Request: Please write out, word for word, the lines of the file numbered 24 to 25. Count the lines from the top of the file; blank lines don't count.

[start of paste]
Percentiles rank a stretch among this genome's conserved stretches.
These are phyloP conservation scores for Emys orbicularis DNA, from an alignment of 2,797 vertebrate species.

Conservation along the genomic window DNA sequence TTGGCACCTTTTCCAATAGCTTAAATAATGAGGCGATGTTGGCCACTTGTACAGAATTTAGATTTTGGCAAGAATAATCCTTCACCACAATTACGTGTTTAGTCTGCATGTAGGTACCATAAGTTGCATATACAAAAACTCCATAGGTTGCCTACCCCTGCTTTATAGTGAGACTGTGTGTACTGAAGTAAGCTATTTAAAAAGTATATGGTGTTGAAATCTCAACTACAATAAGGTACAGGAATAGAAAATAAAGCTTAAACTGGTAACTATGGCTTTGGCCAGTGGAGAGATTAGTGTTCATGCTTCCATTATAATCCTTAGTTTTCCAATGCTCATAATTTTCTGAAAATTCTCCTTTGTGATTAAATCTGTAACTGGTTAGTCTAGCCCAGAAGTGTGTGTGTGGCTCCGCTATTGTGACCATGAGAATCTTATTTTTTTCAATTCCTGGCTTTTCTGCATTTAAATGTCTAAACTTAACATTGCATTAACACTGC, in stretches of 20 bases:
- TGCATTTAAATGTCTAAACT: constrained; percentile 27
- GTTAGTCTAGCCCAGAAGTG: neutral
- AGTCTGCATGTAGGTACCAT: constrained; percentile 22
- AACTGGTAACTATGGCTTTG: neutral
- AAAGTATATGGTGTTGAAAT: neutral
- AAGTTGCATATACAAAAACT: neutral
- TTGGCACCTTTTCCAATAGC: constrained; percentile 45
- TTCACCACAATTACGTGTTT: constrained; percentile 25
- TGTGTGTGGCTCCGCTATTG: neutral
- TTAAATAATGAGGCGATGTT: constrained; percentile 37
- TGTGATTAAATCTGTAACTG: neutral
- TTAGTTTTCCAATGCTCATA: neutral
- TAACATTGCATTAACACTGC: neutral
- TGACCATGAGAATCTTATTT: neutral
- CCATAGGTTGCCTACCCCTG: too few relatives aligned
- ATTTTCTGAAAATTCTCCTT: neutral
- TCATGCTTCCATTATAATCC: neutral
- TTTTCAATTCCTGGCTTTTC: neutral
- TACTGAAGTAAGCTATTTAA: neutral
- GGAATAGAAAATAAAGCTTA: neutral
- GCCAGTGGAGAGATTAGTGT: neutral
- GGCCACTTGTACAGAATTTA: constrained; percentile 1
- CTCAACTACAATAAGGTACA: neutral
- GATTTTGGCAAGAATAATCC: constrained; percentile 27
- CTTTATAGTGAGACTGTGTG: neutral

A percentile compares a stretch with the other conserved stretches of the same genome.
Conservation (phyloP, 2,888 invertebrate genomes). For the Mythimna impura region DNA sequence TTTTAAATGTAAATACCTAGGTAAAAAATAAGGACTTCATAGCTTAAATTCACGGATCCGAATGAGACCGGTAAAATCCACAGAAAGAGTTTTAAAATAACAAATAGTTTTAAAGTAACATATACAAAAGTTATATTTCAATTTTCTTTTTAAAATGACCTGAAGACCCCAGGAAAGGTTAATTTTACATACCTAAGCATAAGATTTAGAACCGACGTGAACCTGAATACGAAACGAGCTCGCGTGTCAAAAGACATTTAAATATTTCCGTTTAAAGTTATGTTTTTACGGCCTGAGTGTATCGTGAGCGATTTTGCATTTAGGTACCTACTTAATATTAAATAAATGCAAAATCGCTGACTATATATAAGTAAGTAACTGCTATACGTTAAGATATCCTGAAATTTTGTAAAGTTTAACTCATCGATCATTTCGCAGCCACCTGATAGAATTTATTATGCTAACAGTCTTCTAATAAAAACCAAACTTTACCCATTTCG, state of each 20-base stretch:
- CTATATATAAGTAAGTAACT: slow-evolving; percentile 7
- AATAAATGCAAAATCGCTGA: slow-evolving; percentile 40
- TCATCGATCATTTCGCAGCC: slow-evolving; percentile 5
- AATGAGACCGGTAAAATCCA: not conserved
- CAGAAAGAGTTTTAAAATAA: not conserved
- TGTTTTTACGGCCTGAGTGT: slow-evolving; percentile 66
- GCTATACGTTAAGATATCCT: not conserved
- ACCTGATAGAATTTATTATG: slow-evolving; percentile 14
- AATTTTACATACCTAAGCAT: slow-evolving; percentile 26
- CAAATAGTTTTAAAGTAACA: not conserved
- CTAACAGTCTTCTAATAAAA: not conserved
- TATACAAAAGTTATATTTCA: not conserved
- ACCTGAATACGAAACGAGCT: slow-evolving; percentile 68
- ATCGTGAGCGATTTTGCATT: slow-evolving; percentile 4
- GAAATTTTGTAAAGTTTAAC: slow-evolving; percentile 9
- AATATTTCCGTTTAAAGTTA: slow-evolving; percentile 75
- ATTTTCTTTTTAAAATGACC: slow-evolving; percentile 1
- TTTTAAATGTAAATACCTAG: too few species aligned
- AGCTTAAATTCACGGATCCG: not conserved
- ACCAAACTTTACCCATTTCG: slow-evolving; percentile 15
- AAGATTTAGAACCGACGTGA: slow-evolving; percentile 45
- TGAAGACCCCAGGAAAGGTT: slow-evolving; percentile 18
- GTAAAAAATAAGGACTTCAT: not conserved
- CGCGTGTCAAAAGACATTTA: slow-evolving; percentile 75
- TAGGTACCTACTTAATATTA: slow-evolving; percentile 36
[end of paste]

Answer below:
- GCCAGTGGAGAGATTAGTGT: neutral
- GGCCACTTGTACAGAATTTA: constrained; percentile 1